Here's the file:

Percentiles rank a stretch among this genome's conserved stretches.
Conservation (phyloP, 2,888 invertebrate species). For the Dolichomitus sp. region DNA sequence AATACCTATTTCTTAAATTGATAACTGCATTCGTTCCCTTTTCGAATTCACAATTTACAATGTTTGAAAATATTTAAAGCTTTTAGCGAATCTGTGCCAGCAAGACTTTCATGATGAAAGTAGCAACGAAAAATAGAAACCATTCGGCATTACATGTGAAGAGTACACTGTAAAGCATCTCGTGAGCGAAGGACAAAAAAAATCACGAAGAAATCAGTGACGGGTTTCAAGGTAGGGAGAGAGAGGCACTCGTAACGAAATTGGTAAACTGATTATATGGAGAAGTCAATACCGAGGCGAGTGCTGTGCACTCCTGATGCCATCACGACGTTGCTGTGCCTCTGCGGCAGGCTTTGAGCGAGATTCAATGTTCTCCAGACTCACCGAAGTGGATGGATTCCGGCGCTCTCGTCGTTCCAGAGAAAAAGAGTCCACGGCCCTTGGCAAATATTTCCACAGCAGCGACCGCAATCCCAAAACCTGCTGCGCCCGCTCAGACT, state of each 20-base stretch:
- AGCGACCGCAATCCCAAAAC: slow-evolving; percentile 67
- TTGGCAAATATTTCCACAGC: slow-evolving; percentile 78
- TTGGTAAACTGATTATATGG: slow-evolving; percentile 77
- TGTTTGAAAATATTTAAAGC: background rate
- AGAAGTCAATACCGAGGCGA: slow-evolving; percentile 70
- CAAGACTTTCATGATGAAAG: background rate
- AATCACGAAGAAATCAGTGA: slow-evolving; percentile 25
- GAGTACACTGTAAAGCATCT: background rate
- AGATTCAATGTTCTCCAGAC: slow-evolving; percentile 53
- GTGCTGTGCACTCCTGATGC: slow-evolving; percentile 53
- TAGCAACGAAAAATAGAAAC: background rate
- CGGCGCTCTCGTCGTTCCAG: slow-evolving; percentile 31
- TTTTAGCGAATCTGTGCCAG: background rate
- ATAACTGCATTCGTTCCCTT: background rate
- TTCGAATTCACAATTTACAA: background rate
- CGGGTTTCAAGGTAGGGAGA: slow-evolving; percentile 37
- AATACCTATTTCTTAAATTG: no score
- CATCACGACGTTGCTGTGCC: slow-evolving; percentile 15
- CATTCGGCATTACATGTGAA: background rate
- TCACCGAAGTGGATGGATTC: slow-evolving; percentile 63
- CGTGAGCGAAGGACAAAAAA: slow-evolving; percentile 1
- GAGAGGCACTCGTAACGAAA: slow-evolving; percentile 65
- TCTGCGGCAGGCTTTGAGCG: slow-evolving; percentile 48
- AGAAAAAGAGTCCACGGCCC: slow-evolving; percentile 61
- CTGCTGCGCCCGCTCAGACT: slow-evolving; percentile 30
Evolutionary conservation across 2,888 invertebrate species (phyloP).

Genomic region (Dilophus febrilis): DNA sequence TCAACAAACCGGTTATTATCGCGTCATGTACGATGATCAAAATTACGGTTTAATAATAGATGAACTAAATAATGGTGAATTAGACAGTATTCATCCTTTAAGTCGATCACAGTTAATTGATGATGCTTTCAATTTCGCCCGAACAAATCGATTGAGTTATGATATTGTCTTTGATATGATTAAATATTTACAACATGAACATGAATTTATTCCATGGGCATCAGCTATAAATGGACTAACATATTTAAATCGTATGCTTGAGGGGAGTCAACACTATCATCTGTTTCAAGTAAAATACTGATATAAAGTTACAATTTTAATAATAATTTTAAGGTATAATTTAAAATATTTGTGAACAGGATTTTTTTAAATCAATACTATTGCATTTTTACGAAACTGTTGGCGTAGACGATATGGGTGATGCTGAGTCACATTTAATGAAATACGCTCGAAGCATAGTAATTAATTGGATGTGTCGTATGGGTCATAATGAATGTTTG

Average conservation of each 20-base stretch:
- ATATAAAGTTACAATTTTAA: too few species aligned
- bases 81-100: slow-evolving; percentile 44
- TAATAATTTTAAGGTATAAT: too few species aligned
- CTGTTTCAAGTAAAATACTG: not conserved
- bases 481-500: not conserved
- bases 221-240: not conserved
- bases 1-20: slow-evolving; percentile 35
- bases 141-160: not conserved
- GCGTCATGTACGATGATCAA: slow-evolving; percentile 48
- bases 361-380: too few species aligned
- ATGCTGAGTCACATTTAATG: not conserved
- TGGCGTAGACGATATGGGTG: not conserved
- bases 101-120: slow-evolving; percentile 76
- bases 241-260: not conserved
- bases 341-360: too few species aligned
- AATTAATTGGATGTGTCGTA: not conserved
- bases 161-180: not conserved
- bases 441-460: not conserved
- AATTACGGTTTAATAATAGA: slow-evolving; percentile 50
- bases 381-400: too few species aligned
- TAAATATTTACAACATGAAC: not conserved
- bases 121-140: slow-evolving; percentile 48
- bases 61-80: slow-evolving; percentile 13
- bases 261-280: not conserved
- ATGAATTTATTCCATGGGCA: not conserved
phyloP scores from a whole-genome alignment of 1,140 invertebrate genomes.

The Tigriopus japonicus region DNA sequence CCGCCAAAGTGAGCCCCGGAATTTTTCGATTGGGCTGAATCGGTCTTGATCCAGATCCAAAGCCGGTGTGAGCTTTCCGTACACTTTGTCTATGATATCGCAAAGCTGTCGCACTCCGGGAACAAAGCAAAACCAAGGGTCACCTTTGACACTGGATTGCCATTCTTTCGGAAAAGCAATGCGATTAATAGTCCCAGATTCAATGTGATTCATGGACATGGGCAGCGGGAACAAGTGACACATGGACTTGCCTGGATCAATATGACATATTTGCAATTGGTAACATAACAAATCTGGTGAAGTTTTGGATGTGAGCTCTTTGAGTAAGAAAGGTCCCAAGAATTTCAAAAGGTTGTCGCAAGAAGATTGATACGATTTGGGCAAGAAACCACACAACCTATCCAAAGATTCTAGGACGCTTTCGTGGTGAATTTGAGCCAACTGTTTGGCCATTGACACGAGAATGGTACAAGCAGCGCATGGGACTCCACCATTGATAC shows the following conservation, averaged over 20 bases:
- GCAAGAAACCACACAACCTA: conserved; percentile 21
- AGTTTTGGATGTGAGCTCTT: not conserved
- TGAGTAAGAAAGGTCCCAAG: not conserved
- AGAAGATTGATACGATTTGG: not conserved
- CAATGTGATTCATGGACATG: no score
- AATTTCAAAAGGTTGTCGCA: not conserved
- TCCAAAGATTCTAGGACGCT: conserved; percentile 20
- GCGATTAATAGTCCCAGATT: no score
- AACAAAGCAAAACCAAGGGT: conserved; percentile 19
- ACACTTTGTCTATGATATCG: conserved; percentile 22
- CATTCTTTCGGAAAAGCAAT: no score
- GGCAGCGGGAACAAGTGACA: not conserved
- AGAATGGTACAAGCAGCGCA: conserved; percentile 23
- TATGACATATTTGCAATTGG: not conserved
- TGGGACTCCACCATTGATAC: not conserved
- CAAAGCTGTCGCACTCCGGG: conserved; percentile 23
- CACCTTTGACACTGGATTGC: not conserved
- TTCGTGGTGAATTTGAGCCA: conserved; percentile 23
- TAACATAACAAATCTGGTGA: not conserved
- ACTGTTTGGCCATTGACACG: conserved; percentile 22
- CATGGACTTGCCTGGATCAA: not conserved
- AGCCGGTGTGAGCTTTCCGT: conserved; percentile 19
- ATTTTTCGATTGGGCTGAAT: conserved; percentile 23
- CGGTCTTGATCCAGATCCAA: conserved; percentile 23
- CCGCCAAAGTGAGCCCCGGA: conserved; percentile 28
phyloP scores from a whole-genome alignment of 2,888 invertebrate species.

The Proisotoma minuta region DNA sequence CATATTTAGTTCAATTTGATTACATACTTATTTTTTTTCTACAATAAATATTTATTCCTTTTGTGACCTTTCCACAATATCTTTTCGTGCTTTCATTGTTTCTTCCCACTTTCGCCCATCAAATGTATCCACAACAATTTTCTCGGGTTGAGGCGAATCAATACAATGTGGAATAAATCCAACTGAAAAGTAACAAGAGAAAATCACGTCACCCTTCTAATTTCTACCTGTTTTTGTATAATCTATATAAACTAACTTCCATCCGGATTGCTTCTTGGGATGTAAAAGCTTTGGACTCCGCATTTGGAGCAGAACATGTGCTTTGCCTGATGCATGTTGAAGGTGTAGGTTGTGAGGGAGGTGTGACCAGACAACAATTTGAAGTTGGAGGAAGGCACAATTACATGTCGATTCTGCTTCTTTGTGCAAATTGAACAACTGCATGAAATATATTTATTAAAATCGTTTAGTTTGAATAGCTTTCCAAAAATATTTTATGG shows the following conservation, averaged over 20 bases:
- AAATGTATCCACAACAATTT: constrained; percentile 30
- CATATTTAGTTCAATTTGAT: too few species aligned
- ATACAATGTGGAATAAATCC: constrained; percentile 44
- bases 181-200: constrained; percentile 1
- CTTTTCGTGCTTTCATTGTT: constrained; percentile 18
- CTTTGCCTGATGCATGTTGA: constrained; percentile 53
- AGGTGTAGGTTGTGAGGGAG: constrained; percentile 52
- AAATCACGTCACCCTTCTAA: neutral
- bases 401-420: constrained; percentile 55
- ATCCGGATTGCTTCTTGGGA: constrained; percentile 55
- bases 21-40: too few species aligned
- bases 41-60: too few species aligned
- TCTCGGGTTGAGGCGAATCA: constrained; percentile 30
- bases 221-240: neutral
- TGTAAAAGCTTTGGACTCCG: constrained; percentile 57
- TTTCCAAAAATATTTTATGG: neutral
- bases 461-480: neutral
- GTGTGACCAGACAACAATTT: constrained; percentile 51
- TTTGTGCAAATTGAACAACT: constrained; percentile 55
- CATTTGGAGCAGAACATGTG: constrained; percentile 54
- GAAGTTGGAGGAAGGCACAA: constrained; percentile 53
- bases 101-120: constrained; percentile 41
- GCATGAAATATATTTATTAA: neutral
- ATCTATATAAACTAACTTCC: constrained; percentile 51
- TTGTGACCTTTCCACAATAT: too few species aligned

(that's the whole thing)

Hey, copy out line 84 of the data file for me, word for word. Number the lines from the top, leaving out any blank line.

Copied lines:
The Proisotoma minuta region DNA sequence CATATTTAGTTCAATTTGATTACATACTTATTTTTTTTCTACAATAAATATTTATTCCTTTTGTGACCTTTCCACAATATCTTTTCGTGCTTTCATTGTTTCTTCCCACTTTCGCCCATCAAATGTATCCACAACAATTTTCTCGGGTTGAGGCGAATCAATACAATGTGGAATAAATCCAACTGAAAAGTAACAAGAGAAAATCACGTCACCCTTCTAATTTCTACCTGTTTTTGTATAATCTATATAAACTAACTTCCATCCGGATTGCTTCTTGGGATGTAAAAGCTTTGGACTCCGCATTTGGAGCAGAACATGTGCTTTGCCTGATGCATGTTGAAGGTGTAGGTTGTGAGGGAGGTGTGACCAGACAACAATTTGAAGTTGGAGGAAGGCACAATTACATGTCGATTCTGCTTCTTTGTGCAAATTGAACAACTGCATGAAATATATTTATTAAAATCGTTTAGTTTGAATAGCTTTCCAAAAATATTTTATGG shows the following conservation, averaged over 20 bases: